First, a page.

Where to Find The Meta Descriptions
Meta descriptions are the snippet of text directly underneath the meta tags. For example, directly under the meta tag for Coca-Cola we mentioned above is the meta description for Coca-Cola’s home page: A global leader in the beverage industry, the Coca-Cola company offers hundreds of brands, including soft drinks, fruit juices, sports drinks and other beverages.
Writing Meta Descriptions
Your meta description for each page should be 165 characters or less to ensure that the full description can be seen on the search engine results page. Your main keyword phrase for the page should also be incorporated into the description and should be toward the very beginning to ensure that the search engines index the keyword.
Write your meta descriptions by following the same rules for writing your meta tags. Like the title tag, the meta description needs to be different for every web page. And as with the title tags, watch out for keyword stuffing! Yes, absolutely use your main keywords, but use them as they occur naturally in the logic of the sentence. Write naturally, don’t force in keywords and make your message clear for the readers.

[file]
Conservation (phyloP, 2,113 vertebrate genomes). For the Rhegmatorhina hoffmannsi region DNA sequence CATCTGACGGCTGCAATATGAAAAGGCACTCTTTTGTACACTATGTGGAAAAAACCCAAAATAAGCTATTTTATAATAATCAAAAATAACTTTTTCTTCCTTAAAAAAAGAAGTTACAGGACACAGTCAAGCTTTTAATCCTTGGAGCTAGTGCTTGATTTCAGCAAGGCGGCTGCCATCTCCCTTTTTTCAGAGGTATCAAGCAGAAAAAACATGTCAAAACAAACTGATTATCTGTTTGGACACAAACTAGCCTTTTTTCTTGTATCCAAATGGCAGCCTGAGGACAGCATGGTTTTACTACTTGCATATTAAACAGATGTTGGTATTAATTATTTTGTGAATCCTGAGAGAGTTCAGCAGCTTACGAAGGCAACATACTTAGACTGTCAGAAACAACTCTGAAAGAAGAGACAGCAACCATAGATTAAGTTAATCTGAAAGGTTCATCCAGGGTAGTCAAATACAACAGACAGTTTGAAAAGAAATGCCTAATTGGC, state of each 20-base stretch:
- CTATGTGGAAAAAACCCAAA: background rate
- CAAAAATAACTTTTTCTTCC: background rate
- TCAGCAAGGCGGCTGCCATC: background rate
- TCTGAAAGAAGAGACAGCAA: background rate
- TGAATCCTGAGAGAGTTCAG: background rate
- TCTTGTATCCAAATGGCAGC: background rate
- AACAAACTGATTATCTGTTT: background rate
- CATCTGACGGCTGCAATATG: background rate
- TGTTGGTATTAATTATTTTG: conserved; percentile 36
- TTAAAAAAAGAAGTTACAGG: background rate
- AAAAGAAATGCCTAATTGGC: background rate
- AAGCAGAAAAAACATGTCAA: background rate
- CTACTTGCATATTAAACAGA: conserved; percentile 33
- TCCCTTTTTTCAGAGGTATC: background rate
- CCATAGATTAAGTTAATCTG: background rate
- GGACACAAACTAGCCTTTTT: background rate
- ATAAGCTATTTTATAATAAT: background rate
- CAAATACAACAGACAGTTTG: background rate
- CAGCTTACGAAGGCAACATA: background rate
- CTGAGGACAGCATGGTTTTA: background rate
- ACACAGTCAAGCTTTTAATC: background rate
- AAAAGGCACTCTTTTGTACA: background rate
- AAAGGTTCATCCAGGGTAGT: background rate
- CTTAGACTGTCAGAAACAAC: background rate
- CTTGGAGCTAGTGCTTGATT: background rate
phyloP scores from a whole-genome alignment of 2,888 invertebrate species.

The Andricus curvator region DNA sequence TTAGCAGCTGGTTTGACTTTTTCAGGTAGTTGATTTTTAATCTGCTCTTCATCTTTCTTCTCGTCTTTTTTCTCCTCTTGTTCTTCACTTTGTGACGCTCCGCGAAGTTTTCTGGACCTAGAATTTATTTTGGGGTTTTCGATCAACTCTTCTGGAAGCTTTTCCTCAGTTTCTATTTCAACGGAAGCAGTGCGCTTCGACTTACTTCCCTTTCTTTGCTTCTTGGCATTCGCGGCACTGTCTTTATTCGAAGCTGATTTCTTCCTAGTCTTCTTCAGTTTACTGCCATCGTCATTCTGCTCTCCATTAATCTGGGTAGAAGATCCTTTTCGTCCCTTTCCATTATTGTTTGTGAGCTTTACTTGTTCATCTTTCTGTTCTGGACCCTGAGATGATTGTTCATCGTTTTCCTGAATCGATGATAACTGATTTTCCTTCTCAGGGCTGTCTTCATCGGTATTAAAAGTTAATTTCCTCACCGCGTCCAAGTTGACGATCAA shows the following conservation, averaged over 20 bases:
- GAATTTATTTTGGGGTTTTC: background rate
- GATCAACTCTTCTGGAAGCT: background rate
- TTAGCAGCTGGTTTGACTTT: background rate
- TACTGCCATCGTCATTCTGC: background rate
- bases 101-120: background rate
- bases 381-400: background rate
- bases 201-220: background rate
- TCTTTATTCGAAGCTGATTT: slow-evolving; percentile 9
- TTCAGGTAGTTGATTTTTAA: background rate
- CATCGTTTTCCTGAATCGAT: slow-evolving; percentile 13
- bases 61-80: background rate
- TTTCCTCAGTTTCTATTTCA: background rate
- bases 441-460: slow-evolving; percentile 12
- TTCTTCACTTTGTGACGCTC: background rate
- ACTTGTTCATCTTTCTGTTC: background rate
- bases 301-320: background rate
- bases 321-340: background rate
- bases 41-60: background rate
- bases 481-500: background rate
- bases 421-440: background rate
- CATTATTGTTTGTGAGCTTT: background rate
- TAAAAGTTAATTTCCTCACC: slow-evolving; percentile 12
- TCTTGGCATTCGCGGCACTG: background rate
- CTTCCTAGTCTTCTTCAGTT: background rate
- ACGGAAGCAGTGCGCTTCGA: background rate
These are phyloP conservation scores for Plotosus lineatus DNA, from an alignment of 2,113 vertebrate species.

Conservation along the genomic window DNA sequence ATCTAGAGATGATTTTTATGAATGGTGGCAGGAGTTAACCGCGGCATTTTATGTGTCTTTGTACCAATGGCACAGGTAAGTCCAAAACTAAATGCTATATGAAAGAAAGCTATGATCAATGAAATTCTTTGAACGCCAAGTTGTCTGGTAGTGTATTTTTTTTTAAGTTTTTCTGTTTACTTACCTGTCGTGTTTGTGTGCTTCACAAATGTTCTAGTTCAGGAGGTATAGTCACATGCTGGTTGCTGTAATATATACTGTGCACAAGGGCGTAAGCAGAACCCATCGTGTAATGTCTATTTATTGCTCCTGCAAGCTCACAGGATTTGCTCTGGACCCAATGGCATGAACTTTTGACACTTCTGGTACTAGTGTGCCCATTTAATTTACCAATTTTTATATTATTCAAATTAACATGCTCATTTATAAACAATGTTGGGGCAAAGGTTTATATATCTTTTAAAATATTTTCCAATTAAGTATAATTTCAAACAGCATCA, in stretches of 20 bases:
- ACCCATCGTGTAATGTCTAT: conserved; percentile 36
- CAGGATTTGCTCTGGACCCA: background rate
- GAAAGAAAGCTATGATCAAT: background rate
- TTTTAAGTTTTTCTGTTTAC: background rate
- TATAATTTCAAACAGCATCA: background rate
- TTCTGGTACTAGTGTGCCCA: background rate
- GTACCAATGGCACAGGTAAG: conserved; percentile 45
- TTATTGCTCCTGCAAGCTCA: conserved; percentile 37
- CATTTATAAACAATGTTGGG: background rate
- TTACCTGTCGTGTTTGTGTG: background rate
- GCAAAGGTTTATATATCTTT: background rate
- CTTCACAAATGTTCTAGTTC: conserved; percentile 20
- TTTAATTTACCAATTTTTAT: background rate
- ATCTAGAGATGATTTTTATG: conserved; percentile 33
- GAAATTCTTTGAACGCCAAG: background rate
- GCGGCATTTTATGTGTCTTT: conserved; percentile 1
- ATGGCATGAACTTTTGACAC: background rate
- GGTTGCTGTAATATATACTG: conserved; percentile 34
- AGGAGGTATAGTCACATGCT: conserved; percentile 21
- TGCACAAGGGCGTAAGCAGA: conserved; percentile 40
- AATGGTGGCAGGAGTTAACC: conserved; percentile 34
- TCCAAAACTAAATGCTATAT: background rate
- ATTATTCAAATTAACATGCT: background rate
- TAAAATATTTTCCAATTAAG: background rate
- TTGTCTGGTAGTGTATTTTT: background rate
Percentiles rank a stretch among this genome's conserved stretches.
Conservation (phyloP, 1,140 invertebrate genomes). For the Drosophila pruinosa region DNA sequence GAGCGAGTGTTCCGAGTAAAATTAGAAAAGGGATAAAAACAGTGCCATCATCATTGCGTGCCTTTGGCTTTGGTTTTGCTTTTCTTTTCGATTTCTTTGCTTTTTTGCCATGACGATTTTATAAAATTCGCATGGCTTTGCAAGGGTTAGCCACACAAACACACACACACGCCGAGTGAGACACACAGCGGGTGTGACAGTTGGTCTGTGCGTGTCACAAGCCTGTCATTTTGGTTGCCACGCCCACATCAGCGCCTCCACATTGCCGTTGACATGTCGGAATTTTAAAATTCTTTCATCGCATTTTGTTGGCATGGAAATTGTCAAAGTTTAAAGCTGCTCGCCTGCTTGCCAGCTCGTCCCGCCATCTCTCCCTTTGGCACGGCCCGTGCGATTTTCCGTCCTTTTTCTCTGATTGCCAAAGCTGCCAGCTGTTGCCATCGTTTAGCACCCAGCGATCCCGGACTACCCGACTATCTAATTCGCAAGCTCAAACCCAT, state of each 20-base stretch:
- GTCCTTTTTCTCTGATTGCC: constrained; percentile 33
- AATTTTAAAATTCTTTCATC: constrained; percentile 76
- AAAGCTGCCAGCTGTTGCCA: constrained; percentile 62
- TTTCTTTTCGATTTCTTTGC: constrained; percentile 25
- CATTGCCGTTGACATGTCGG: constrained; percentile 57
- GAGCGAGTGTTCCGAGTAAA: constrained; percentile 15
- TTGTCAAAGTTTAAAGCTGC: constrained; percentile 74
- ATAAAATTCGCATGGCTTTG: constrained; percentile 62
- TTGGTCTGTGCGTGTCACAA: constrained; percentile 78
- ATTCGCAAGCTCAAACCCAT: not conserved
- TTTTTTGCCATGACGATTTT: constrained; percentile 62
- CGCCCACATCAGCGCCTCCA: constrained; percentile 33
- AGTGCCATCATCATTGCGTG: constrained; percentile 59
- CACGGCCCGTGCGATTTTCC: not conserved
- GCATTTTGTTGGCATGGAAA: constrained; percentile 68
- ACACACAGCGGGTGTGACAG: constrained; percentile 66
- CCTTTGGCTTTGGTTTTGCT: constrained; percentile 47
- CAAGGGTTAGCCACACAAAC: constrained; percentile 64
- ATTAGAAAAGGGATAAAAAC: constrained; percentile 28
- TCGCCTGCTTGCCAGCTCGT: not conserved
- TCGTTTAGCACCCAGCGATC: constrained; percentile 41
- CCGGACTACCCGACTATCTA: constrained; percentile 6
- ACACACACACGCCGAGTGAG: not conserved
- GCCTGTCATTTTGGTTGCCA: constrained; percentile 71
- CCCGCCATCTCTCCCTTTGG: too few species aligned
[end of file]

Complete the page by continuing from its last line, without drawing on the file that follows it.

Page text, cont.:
Most importantly, make the description relevant to the page it is describing! Neither humans nor search engines like being misled, so accurately summarize the content of the page so people know exactly what they will get when they click on your link and visit your page.
3. Meta Keywords
Of all the terms we’ve covered so far, “keyword” is probably the one you are most familiar with. Meta keywords are not the keywords that are in the visible content of your web page. They are only visible to the search engine and contain the main keywords your readers will be using in search engines to search for your blog.
Writing a Meta Keywords List
Your metadata keywords are simply a list of key terms that tells people what a particular page is about. Keywords are similar to metadata descriptions, however instead of explaining to people what the web page is about, keywords instead tell search engines. While descriptions are written in complete sentences, keywords are simply key words describing the content on the page so that search engines can accurately show people the results of what they are searching for.
So as you can see, SEO is all about telling the search engines what your pages are about. Help them understand the theme of each page by using well-conceived, powerful metadata and watch your search engine results improve!